Rest & Recuperation

The last couple of weeks have been spent learning some special skills and how to adapt to being post surgery. This is because along with a certain level of discomfort I have what feels like a tight iron bar across my chest which restricts my movement.

The most important skill in the early days is the “Zen art of cushion placement”. As the strategic placing of various shaped and sized cushions is vital for a comfortable night’s sleep.

The second skill is use of a “grasper” ( you know, the metal rod with a claw at the end that you can use like a litter picker, to pick things up off the floor). Mine was invaluable, if only so that I could pick my mail up and read it. But one word of warning…do not drop your grasper to the floor as you then don’t have a grasper to pick it up with!

I also had to go around the flat and ask for all the items I might need to be brought down from up high, or up from down low so that I could reach them. This is when I realised how little worktop space I had in my kitchen! And in the kitchen was I think my biggest frustration so far. This was having a pack of sausage rolls to eat for lunch and then discovering that my oven door is so stiff that I couldn’t open it to cook them! Cheese sandwich is not a satisfactory substitute!

Another realisation was that I cannot put my tights on! As I am someone that does not own a pair of trousers this necessitated a quick online shopping expedition to buy some, as it’s pretty cold in November with bare legs!

I would also recommend in these early weeks not get hiccups…it’s not pleasant!

But on a positive note some of the after effects of chemotherapy are now starting to ease. I can’t tell you how excited I was to discover nose hair! Of course my eyebrows are growing back in the one place I don’t want them, and so as soon as they are long enough they will be plucked! And I now have enough hair to cast a shadow on my scalp and actually had some “bed hair” going on the other morning. The bad part of my hair returning is that it’s most lush growth is under my armpits, the one place I can’t get to at the moment!

This week I have seen both my surgeon and oncologist for post surgery check ups. My surgeon was very happy with how I am healing, but there was a build up of fluid that needed to be drained. Ten comedy size syringes later, 500ml of what looked like lager had been drained and I suddenly felt a lot less restricted across my chest!. Apparently my breasts weighed 2.4kg, and so with their removal and all the fluid my BMI is probably looking a lot healthier!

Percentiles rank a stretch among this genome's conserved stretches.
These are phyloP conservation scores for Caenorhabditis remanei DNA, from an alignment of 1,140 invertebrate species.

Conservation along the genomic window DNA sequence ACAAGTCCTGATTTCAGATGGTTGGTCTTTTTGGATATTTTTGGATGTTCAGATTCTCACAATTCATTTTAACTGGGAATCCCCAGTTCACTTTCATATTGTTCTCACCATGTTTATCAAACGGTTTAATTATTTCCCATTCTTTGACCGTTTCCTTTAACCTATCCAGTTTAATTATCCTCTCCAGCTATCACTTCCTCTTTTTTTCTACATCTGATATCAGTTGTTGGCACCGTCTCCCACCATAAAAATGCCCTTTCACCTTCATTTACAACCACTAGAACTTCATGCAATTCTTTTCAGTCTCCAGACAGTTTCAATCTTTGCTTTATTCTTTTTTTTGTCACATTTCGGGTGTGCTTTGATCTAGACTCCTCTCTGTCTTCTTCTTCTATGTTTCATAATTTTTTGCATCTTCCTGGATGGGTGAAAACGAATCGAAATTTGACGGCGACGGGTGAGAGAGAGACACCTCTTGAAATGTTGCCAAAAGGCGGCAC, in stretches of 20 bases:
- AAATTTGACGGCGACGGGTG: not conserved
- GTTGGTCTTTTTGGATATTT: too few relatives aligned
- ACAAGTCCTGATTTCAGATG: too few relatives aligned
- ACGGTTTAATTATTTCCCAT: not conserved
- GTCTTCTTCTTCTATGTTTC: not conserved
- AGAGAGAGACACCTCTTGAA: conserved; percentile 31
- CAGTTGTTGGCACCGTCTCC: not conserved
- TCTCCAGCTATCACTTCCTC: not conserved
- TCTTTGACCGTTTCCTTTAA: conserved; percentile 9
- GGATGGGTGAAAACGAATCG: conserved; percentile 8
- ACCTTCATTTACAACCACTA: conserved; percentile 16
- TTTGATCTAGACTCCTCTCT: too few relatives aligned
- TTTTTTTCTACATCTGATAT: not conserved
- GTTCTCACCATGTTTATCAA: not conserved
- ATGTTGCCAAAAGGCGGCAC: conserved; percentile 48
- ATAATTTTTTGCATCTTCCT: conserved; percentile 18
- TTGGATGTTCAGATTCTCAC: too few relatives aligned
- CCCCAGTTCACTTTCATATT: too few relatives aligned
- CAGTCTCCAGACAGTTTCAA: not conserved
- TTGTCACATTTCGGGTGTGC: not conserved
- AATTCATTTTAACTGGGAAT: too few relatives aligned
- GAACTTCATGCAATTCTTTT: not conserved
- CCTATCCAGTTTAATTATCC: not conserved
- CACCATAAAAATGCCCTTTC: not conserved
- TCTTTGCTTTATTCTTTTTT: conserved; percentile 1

I proudly showed the nurses that not only had I been doing my daily exercises, and because of that had a relatively good range of movement, but I had also managed to wear a t shirt. It doesn’t sound a lot, but again it’s a step back to normality after wearing button up lumberjack shirts since my surgery.

My oncologist gave me some helpful advice on how to hopefully ease the last two remaining chemo after effects. To use Arnica on the cording in my forearms ( this is where the chemo has caused my veins to collapse) and Omega 3 fish oil to help the numbness from the chemo induced small fibre neuropathy in my left foot ( wasn’t that the title of a film?).

I will now be referred to the radiotherapy department for measuring, marking up and a three week course of radiotherapy.

I think I should mention the word prognosis at this point. I was, like many others I am sure, thinking that following pathology results the specialists would be able to give me an idea of what the future holds for me. But I have come to realise that what I was told at the beginning of this journey is so true:-

I am unique.

The cancer I have is unique.

The relationship between me and this cancer, is unique.

This means that no-one knows what will happen, there is no point in using statistics as they can only ever be a “guesstimation” and no other person’s experience will be the same as mine.

My doctors are using all the treatments that they know have been successful to cure me, I am keeping my positive attitude, and bless it, my 50+ year old body is doing very well with all that’s been thrown at it. So all of us together will beat this thing as I intend to claim the free bus pass that I have paid taxes for all these years!


When you are told that you will be having chemotherapy they give you a sheet that lists all the possible side effects. I thought this information would be the same as that enclosed in everyday medication that falls into the category of…”They have to warn us of all the possible side effects so that we don’t sue them if we are one of the rare people it happens to, but it’s very unlikely to happen to me”… How wrong could I be! Now I have completed my course of chemotherapy I went back to that list and realised that not only had I had most of them but they had left some off!!